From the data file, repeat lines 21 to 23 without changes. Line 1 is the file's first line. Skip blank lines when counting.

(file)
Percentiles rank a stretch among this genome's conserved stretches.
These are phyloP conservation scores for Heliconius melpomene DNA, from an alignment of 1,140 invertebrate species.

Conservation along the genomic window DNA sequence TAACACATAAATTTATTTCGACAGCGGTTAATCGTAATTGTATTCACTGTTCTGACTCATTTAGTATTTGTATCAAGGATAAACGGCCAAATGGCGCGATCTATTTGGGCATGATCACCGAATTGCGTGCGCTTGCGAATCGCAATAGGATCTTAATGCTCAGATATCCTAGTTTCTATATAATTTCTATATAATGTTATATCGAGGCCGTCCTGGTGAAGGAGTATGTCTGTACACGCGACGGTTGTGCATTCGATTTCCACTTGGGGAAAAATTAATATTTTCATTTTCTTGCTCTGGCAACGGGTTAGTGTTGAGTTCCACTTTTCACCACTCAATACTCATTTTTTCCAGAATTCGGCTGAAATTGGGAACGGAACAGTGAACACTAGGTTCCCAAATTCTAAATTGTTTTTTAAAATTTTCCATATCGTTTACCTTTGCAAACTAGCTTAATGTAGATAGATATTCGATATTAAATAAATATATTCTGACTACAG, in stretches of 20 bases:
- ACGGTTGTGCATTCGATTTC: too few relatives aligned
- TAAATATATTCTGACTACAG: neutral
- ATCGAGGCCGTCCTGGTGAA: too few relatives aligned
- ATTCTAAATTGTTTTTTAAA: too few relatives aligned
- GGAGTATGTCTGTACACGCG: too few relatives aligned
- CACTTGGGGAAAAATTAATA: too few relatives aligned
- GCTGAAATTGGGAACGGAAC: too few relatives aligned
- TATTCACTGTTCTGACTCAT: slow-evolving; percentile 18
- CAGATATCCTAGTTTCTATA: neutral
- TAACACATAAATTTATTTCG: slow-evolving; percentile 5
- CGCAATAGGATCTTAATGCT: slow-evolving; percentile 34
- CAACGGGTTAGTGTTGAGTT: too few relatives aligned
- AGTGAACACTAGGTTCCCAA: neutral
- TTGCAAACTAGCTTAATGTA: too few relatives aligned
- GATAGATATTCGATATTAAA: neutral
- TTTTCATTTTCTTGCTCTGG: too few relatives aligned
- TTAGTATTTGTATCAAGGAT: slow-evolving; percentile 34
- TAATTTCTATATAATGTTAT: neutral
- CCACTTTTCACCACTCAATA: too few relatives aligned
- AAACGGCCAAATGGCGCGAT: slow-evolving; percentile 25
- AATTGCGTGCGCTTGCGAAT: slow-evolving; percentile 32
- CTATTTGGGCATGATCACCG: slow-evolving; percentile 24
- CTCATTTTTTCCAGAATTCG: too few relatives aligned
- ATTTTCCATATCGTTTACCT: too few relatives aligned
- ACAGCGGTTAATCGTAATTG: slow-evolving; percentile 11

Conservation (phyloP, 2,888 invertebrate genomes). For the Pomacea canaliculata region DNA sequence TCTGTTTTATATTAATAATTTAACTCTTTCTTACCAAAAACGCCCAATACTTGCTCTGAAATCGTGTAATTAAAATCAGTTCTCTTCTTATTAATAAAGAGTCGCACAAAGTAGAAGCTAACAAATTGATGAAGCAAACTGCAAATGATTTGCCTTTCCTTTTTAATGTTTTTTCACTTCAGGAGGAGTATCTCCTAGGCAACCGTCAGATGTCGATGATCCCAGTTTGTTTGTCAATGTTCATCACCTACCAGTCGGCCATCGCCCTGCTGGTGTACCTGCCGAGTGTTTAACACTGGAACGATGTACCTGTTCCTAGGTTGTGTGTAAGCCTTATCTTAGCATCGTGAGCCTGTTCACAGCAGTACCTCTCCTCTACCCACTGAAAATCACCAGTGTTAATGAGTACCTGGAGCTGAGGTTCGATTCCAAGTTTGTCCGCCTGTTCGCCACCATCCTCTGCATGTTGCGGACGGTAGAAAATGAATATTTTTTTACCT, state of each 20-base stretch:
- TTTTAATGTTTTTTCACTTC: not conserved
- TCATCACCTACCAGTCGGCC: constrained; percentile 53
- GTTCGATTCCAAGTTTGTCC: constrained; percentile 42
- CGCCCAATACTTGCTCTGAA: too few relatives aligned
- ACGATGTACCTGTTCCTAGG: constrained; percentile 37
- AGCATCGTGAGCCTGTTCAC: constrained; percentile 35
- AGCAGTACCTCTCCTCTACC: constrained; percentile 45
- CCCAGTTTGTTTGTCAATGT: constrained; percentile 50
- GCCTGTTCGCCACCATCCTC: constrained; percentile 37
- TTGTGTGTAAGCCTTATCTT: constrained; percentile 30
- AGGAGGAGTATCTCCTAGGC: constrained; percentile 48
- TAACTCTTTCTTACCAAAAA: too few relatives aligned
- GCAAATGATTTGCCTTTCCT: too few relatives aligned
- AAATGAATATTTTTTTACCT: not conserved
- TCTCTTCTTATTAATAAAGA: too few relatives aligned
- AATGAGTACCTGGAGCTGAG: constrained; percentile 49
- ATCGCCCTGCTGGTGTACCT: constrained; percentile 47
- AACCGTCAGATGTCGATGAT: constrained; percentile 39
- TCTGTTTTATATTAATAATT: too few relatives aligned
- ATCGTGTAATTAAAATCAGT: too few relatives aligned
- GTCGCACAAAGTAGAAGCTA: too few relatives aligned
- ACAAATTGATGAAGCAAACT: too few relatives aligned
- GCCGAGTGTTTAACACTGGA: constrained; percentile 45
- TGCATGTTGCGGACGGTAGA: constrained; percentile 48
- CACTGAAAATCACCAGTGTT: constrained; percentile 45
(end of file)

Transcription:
- TAATTTCTATATAATGTTAT: neutral
- CCACTTTTCACCACTCAATA: too few relatives aligned
- AAACGGCCAAATGGCGCGAT: slow-evolving; percentile 25